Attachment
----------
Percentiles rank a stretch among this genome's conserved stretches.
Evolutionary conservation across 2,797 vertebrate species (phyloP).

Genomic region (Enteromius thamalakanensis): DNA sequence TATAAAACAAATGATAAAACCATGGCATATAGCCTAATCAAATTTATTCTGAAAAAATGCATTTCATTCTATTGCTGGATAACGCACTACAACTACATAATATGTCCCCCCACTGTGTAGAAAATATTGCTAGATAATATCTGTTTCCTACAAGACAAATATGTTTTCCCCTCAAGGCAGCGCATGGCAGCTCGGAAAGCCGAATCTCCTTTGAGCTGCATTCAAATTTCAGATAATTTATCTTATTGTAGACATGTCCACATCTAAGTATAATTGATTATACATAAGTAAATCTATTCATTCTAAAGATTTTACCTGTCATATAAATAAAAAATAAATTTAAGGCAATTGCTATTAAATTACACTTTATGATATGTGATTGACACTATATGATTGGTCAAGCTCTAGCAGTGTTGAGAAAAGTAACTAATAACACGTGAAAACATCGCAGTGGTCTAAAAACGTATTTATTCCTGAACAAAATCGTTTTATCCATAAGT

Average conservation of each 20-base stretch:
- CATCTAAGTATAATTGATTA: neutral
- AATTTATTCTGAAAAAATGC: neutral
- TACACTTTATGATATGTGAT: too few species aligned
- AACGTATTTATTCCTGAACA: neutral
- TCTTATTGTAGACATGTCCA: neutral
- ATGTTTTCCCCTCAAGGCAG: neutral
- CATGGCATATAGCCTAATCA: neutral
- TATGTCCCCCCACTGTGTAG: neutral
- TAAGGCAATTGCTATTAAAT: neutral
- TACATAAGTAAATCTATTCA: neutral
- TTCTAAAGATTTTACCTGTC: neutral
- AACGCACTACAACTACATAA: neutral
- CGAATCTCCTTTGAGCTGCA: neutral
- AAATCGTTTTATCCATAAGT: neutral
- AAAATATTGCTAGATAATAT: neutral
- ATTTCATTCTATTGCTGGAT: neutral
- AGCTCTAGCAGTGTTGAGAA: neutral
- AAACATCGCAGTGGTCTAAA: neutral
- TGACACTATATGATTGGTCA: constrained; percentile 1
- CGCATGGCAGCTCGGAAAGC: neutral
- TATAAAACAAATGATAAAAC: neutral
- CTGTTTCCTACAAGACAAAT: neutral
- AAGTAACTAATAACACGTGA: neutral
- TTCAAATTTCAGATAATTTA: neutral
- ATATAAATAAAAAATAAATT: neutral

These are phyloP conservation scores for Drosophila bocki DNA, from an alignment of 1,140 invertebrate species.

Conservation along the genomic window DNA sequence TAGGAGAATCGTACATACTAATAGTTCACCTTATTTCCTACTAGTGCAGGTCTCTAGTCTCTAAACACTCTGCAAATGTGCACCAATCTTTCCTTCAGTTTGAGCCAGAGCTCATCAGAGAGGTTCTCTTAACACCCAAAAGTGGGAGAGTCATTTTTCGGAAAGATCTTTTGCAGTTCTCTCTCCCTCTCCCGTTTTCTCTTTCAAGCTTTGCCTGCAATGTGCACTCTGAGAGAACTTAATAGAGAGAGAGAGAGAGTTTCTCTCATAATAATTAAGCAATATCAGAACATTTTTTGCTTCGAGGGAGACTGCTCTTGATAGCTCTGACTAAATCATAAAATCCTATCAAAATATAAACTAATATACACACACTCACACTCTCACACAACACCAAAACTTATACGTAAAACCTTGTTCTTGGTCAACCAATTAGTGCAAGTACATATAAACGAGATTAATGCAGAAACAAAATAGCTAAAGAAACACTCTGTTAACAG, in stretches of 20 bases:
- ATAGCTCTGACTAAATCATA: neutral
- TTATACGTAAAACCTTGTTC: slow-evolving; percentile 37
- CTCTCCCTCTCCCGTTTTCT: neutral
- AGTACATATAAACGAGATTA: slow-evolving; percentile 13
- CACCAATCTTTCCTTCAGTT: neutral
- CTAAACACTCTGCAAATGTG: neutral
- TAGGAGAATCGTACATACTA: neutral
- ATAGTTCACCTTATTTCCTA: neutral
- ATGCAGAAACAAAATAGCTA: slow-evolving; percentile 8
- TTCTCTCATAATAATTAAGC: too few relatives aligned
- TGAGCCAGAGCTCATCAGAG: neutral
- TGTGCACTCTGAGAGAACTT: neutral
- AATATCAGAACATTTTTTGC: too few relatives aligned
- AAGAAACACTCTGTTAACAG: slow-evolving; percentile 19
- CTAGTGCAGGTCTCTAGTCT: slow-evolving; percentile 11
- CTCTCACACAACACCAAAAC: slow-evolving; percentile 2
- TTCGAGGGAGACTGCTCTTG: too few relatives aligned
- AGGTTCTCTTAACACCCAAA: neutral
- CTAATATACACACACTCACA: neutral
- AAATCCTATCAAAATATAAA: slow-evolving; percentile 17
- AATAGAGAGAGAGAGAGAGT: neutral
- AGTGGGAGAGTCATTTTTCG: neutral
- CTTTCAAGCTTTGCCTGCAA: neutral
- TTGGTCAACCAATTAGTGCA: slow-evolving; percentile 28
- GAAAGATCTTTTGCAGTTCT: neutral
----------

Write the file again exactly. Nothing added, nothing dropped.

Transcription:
Percentiles rank a stretch among this genome's conserved stretches.
Evolutionary conservation across 2,797 vertebrate species (phyloP).

Genomic region (Enteromius thamalakanensis): DNA sequence TATAAAACAAATGATAAAACCATGGCATATAGCCTAATCAAATTTATTCTGAAAAAATGCATTTCATTCTATTGCTGGATAACGCACTACAACTACATAATATGTCCCCCCACTGTGTAGAAAATATTGCTAGATAATATCTGTTTCCTACAAGACAAATATGTTTTCCCCTCAAGGCAGCGCATGGCAGCTCGGAAAGCCGAATCTCCTTTGAGCTGCATTCAAATTTCAGATAATTTATCTTATTGTAGACATGTCCACATCTAAGTATAATTGATTATACATAAGTAAATCTATTCATTCTAAAGATTTTACCTGTCATATAAATAAAAAATAAATTTAAGGCAATTGCTATTAAATTACACTTTATGATATGTGATTGACACTATATGATTGGTCAAGCTCTAGCAGTGTTGAGAAAAGTAACTAATAACACGTGAAAACATCGCAGTGGTCTAAAAACGTATTTATTCCTGAACAAAATCGTTTTATCCATAAGT

Average conservation of each 20-base stretch:
- CATCTAAGTATAATTGATTA: neutral
- AATTTATTCTGAAAAAATGC: neutral
- TACACTTTATGATATGTGAT: too few species aligned
- AACGTATTTATTCCTGAACA: neutral
- TCTTATTGTAGACATGTCCA: neutral
- ATGTTTTCCCCTCAAGGCAG: neutral
- CATGGCATATAGCCTAATCA: neutral
- TATGTCCCCCCACTGTGTAG: neutral
- TAAGGCAATTGCTATTAAAT: neutral
- TACATAAGTAAATCTATTCA: neutral
- TTCTAAAGATTTTACCTGTC: neutral
- AACGCACTACAACTACATAA: neutral
- CGAATCTCCTTTGAGCTGCA: neutral
- AAATCGTTTTATCCATAAGT: neutral
- AAAATATTGCTAGATAATAT: neutral
- ATTTCATTCTATTGCTGGAT: neutral
- AGCTCTAGCAGTGTTGAGAA: neutral
- AAACATCGCAGTGGTCTAAA: neutral
- TGACACTATATGATTGGTCA: constrained; percentile 1
- CGCATGGCAGCTCGGAAAGC: neutral
- TATAAAACAAATGATAAAAC: neutral
- CTGTTTCCTACAAGACAAAT: neutral
- AAGTAACTAATAACACGTGA: neutral
- TTCAAATTTCAGATAATTTA: neutral
- ATATAAATAAAAAATAAATT: neutral

These are phyloP conservation scores for Drosophila bocki DNA, from an alignment of 1,140 invertebrate species.

Conservation along the genomic window DNA sequence TAGGAGAATCGTACATACTAATAGTTCACCTTATTTCCTACTAGTGCAGGTCTCTAGTCTCTAAACACTCTGCAAATGTGCACCAATCTTTCCTTCAGTTTGAGCCAGAGCTCATCAGAGAGGTTCTCTTAACACCCAAAAGTGGGAGAGTCATTTTTCGGAAAGATCTTTTGCAGTTCTCTCTCCCTCTCCCGTTTTCTCTTTCAAGCTTTGCCTGCAATGTGCACTCTGAGAGAACTTAATAGAGAGAGAGAGAGAGTTTCTCTCATAATAATTAAGCAATATCAGAACATTTTTTGCTTCGAGGGAGACTGCTCTTGATAGCTCTGACTAAATCATAAAATCCTATCAAAATATAAACTAATATACACACACTCACACTCTCACACAACACCAAAACTTATACGTAAAACCTTGTTCTTGGTCAACCAATTAGTGCAAGTACATATAAACGAGATTAATGCAGAAACAAAATAGCTAAAGAAACACTCTGTTAACAG, in stretches of 20 bases:
- ATAGCTCTGACTAAATCATA: neutral
- TTATACGTAAAACCTTGTTC: slow-evolving; percentile 37
- CTCTCCCTCTCCCGTTTTCT: neutral
- AGTACATATAAACGAGATTA: slow-evolving; percentile 13
- CACCAATCTTTCCTTCAGTT: neutral
- CTAAACACTCTGCAAATGTG: neutral
- TAGGAGAATCGTACATACTA: neutral
- ATAGTTCACCTTATTTCCTA: neutral
- ATGCAGAAACAAAATAGCTA: slow-evolving; percentile 8
- TTCTCTCATAATAATTAAGC: too few relatives aligned
- TGAGCCAGAGCTCATCAGAG: neutral
- TGTGCACTCTGAGAGAACTT: neutral
- AATATCAGAACATTTTTTGC: too few relatives aligned
- AAGAAACACTCTGTTAACAG: slow-evolving; percentile 19
- CTAGTGCAGGTCTCTAGTCT: slow-evolving; percentile 11
- CTCTCACACAACACCAAAAC: slow-evolving; percentile 2
- TTCGAGGGAGACTGCTCTTG: too few relatives aligned
- AGGTTCTCTTAACACCCAAA: neutral
- CTAATATACACACACTCACA: neutral
- AAATCCTATCAAAATATAAA: slow-evolving; percentile 17
- AATAGAGAGAGAGAGAGAGT: neutral
- AGTGGGAGAGTCATTTTTCG: neutral
- CTTTCAAGCTTTGCCTGCAA: neutral
- TTGGTCAACCAATTAGTGCA: slow-evolving; percentile 28
- GAAAGATCTTTTGCAGTTCT: neutral